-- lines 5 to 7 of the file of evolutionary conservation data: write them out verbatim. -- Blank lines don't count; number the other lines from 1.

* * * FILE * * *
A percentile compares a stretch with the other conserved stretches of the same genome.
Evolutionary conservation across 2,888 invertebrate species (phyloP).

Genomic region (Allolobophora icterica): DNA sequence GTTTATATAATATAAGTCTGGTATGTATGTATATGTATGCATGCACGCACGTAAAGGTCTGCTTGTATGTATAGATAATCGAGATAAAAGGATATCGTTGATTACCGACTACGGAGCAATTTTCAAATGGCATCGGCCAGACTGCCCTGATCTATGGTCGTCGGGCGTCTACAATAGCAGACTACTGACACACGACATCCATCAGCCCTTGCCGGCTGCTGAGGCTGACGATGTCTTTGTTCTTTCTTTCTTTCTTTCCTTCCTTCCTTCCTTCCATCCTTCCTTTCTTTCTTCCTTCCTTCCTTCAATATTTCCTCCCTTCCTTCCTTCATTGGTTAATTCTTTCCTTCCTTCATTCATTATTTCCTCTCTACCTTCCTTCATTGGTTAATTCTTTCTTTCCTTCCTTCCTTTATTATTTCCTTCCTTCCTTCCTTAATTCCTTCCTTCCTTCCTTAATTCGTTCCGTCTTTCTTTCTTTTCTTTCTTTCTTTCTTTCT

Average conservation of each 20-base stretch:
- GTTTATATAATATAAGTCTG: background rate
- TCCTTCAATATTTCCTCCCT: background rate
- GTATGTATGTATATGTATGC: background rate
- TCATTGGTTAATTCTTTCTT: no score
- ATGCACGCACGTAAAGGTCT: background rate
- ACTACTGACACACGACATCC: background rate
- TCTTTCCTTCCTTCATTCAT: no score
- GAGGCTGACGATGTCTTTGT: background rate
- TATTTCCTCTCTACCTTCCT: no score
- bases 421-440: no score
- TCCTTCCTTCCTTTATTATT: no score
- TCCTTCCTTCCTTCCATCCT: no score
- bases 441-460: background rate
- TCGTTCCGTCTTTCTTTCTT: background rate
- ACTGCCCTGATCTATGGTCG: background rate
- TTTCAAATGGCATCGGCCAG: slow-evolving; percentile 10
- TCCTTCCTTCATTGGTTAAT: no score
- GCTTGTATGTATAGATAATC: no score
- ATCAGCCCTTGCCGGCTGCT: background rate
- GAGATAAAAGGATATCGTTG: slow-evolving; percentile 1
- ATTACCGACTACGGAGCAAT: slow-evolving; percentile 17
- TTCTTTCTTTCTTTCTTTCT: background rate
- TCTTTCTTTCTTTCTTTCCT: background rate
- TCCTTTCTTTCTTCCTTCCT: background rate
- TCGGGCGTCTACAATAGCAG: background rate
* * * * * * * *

- GTTTATATAATATAAGTCTG: background rate
- TCCTTCAATATTTCCTCCCT: background rate
- GTATGTATGTATATGTATGC: background rate